Archive for PIC-on-The-Go

USB Side-Project

Sometimes I get a little bit inspired by things on the internet. The internet isn’t all bad.


Here are some projects, pictures, or schematics that I like:

(That’s mostly a reference for me, for later)



Pretty regularly, I have need of a cheap microcontroller that does one thing only, like output a stepper motor’s step sequence. It would be nice to have a pile of these, and be able to leave them in place, price being insignificant.



A pretty obvious candidate is the PIC18F14K50. It’s an older PIC that costs about $1.50, has a very small package, and speaks USB. I had also planned to draw a USB card edge connector. The advantage of that is that it’s easy (no solder required!), cheap (minus the costs of a slightly longer PCB), and compact. The cons are that it requires an ENIG gold plated finish to prevent contact oxidization, and the FR4 thickness needs to be 2mm, which is not standard, although not super unusual, either.


I’ll probably still do that, eventually, but first I got distracted by opening up a USB flashdrive.


Then this happened:


So I sent it off. It’s a hair larger than the original flashdrive PCB because of the programming headers, but it fits.

USB Thing

I used the PIC18F14K50 because I have a pile of them, but if I were to go for an even smaller package, I could fit a flash memory chip on the other side, like the original. That’s a great pathway to a flashdrive that writes a rootkit on-the-fly to data as it gets stored, for example. Scary stuff, and it doesn’t even seem that hard.

A flash memory chip is even pretty bulky, for what it is. By replacing it with a microSD card, there is even more space for other junk. Like using an ESP8266EX for the microcontroller, and drawing a small wifi antenna on the PCB.


There are so many side channels for this project, I don’t even know where to start.

In the meantime, I’ve spun this off into it’s own repo, here.

There’s a quick LED-blink program, but the real fun is in the “HID” projects.


Note the pogo pins I jammed into my PicKit for programming. The slot quite nicely into the programming header, while the board is being powered over USB.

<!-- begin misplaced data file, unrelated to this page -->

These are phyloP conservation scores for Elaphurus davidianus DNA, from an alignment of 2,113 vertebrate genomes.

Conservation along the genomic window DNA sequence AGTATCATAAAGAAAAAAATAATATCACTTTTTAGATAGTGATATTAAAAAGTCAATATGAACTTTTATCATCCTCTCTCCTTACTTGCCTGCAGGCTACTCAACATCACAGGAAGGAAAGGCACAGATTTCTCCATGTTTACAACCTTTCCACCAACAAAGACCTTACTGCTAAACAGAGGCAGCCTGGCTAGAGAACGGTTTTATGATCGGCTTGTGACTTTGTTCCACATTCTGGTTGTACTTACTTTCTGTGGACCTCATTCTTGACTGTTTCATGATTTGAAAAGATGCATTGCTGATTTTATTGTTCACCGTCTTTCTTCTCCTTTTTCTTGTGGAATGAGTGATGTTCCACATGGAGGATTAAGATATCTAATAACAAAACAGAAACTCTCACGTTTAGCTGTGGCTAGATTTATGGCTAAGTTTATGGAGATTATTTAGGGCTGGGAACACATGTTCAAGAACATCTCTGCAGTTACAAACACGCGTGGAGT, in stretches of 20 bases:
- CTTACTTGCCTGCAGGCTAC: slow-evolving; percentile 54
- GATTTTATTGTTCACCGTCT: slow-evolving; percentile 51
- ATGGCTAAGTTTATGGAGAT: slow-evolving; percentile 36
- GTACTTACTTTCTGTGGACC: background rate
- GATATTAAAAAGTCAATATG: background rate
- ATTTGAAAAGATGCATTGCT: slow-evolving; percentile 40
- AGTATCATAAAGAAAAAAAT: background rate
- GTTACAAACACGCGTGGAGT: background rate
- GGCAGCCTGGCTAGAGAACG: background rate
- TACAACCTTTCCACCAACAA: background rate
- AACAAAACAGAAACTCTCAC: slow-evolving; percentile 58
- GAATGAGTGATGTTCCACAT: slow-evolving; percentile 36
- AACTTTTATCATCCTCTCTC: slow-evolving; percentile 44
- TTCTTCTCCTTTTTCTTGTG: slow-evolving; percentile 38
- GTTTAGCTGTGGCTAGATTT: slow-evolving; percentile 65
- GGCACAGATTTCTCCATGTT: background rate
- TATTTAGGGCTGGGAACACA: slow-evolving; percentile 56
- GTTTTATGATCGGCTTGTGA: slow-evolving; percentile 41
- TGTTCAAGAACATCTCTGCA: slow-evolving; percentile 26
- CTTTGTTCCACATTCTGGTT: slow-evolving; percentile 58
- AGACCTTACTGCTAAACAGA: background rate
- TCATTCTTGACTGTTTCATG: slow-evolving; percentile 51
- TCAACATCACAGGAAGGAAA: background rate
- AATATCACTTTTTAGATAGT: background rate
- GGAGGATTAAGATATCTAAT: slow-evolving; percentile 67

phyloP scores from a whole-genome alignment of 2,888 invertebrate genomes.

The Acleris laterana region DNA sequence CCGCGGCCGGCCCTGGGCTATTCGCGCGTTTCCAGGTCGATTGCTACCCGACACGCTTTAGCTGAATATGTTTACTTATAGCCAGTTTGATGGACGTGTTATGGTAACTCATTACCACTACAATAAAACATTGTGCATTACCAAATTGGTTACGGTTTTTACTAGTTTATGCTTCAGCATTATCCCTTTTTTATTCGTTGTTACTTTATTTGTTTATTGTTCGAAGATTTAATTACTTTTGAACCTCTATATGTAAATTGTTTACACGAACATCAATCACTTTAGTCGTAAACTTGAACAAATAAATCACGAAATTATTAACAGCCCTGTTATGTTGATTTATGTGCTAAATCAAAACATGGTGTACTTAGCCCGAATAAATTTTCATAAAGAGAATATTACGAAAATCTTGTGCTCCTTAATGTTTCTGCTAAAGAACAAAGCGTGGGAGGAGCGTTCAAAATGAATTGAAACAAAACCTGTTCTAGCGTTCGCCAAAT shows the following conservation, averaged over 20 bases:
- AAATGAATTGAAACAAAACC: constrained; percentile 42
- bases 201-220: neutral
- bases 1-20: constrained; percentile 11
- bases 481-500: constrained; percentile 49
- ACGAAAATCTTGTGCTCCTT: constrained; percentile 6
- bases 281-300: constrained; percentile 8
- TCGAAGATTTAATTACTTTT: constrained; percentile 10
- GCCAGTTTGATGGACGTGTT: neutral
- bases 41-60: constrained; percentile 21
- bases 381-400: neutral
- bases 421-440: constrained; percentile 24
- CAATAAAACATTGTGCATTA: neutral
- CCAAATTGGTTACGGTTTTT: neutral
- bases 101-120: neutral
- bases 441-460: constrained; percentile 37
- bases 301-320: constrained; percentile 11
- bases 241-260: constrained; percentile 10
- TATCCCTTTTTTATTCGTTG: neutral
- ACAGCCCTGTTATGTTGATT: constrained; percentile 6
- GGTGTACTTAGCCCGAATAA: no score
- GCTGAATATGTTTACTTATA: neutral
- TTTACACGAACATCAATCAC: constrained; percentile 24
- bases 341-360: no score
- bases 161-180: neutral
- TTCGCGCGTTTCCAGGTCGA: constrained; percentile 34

When you plug this in, it appears to be a dud flashdrive. Doesn’t do anything. Until you forget about it and leave it in for ten minutes. At that point, it emulates a HID keyboard, and starts typing commands.

As this is just a test, it types “Windows-R->Notepad->Hello world!”, but it’s a great demonstration of the terrifying stuff you can do with literally 15 hours or less of work.


Keep in mind, I have never worked with USB hardware before. This stuff is not rocket science.


Don’t plug in unknown USB drives, folks!



With the huge popularity of Arduino in the past few years, everything that can be advertised “Arduino-compatible” is being commoditized to such a huge degree that it can be hard to find price-competitive components that do not have that distinctive Arduino pin layout.



An example is this TFT touchscreen LCD. It’s like, 6 bucks, which is insane. This is definitely going to show up in some future projects of mine.


Having everything work as an Arduino shield is all well and great, but I’m generally against using them. My problem with that whole ecosystem has always been that:

A) It shields(get it?) you from what is really happening on the microcontroller

B) It follows that if the user is unfamiliar with the inner workings of their system, then they will be motivated to leave the entire Arduino in place in their project

Historically, that second point has meant that people will build a project and run it permanently using what amounts to a single $30 microcontroller.

With the above commoditization argument, this point is fast losing ground when you can now buy a Chinese Arduino clone for $3.


Those arguments don’t even make sense anymore! I guess what it boils down to now is that Arduino offends my inner perfectionist.

Microchip PICs are fantastic because they are easy to use, powerful, and extremely inexpensive.

I can find a 60 cent chip that has exactly the peripherals I need, with almost no bloat.

The problem is that I have to build it into a circuit every time, thus negating the cost benefits with a time penalty.


Anyway. I have a whole bunch of PIC18F4520 DIP packages kicking around, and some other similar ones (4431 I think?). I suspect that I will be forced to start using Arduino eventually, but at least with this method I can now do some of my simpler PIC development on-the-go with USB power.

For some reason the TSA doesn’t like it when I try and take a breadboard, wire, and wire strippers onto a plane.

So the result:

A PIC dev board in an Arduino form factor.

PIC-On-The-Go SchematicPIC-On-The-Go Bare BoardPIC-On-The-Go with fill


Powered by USB (no communication, though), switch-selectable 5V/3.3V power rail (don’t hit this while plugged in!), reset button, 3 LEDs, and I’ve tried to match most of the Arduino pins with the associated PIC functions (eg. SPI and analog pins are in the same location).

You still need an external programmer, but that’s okay. Programmers are pretty cheap and come in a sleek form factor. The programming header pins match the Pickit 3’s pinout, so it’s just plug-and-play with MPLAB.


When I get the board and give it a test ride, I’ll release the source files. Altium, though, so many people won’t be able to edit them.